Baby Boomers Should Filter Out Much of the Fund Management Advice

As I read more and more about the poor returns from the funds I also see more and more financial gurus rationalizing the losses on the funds and advising intelligent investors to hold on. Baby Boomers need to filter out some of these messages as they don’t apply to you.

It runs something like this. Investors have had 4 years of great returns so one bad year should not result in you taking you money out of the funds. (If you have lost much more than 10% on your risk-based assets like equity and property funds this is actually good advice I think – You’re stuck with your investments for now).

It implies that since the market has gone up in the long term it will soon recover and continue on in its merry way. They have no way of knowing this. Baby Boomers cannot rely on these sorts of statements when their retirement relies on the money they have saved in their nest egg.

It also implies that all fund contributors are investors. Baby Boomers are not investors any more once they have retired and are living off their nest egg. They are capital preservers first and foremost. If their funds make more than is needed to preserve capital that is a bonus. Chasing high returns is risky. The important thing is to avoid large losses because they will be too hard to recover from when taking a pension.

One comment I read in the newspaper the other day is “Our key message to members is to focus on the long term”. Well it doesn’t apply to Baby Boomers in their first year of retirement if they are starting right now. Baby Boomers are starting their long term in retirement and as such are in the short term of the long term if you get my meaning.

If you suffer significant losses to your nest egg in the short term in retirement it is likely it will not survive in the long term in retirement. This must be understood and internalised by all Baby Boomers for their own survival.

Another bit of misinformation is that if you invest in a “properly” diversified portfolio then you should be fine for the long term. This is a get-out of jail card for the fund managers when the phrase “the long term” is added. In this case though it is likely to become true in the long term – which is undefined. Is it 10, 20 30 or more years? Will you be around to benefit from it too?

More importantly, a “properly” diversified fund is incorrectly defined by the mutual fund industry as having them invest your money in the main in their equity funds, property funds, fixed interest funds and cash. As I have shown in the post “Are Your Retirement Fund Returns for 2008 as bad as this“, this is not proper diversification. This year all asset classes are down it seems.

Self-managed funds apparently faired better this year because they invested in different asset classes to just mutual funds. I understand they invested in real estate, antiques, gold and maybe commodities and cash. Most Fund Managers do not offer these assets because they cannot charge fees for managing them.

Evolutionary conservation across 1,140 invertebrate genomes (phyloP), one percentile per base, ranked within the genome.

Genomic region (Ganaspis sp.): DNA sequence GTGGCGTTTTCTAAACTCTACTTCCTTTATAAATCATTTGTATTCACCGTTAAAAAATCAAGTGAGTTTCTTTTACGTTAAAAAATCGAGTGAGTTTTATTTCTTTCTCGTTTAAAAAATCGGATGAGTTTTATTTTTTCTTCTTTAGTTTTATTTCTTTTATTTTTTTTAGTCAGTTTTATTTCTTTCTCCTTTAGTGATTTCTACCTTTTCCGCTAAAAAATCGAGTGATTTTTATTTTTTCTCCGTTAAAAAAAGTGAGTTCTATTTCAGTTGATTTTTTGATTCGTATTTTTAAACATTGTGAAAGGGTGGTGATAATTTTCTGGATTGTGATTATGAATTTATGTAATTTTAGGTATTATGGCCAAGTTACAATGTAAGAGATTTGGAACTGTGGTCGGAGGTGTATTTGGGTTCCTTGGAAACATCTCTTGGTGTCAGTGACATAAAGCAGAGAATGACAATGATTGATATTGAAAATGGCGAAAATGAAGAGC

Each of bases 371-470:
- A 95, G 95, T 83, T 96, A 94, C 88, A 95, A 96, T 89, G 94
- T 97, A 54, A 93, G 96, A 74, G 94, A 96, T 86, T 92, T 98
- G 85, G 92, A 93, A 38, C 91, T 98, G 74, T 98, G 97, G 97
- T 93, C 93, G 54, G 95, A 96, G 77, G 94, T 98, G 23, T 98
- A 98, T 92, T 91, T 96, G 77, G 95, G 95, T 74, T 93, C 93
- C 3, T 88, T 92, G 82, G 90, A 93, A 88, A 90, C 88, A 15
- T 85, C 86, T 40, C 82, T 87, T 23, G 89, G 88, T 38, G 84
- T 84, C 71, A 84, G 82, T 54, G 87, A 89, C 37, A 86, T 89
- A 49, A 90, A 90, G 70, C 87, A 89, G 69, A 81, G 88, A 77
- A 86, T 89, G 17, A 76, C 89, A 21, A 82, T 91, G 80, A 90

Here’s another statement that should be filtered out by Baby Boomers, “Recent Turmoil in the market shouldn’t derail an intelligent long-term investment strategy”. First it implies you are not intelligent if you do not do what they recommend. It may be intelligent for a person with 10-20 years to go before retirement, though I personally doubt it. But I think it is definitely not intelligent for a Baby Boomer retiring right now. It makes no sense watching your nest egg lose 20%-30% of its value just when you are about to start living off it.

This post is getting too long so I will finish it here and continue with this topic in my nest post too.

The thing Baby Boomers need to do though is read everything with a view that they are not investors but capital preservationist looking for real diversification and you should not be influenced or intimidated by headlines implying you might be dumb to want to protect your nest egg. It’s just plain common sense in retirement.

2 Responses to “Baby Boomers Should Filter Out Much of the Fund Management Advice”

  1. Peter says:

    Hi David,

    I have a problem with your statement in brackets “If you have lost much more than 10% on your risk-based assets like equity and property funds this is actually good advice I think – You’re stuck with your investments for now” at the end of the second paragraph. If the investment has dropped below your stop loss (nominally 10%) why would you hold on to it? There is no guarantee that these investments will not drop to -20% or -30% and therefore you are not following your Number One Rule – Avoid Large Losses. Surely it is better to cut your losses and re-invest when the market is heading in the right direction (up!).
    Cheers… Peter

  2. admin says:


    I fully agree with you on cutting losses. I think on reading me statement I did not make myself clear.

    What I was trying to say if you are a buy and hold investor and your losses are already well below the 10% where I’d have put in a stop loss then you have lost too much to trade out. In that case I think you are stuck with the investment and should monitor it to see if it comes back so you can either exit the investment or put in a 10% stop loss from that point.

    I thought the phrase “much more than 10%” implied that as the case. But it is not clear.

    Rule#1 does apply if you had a stop loss in place. If you didn’t and the losses are well below 10% then I say you should not trade out but monitor them.

    Does that make it clearer?


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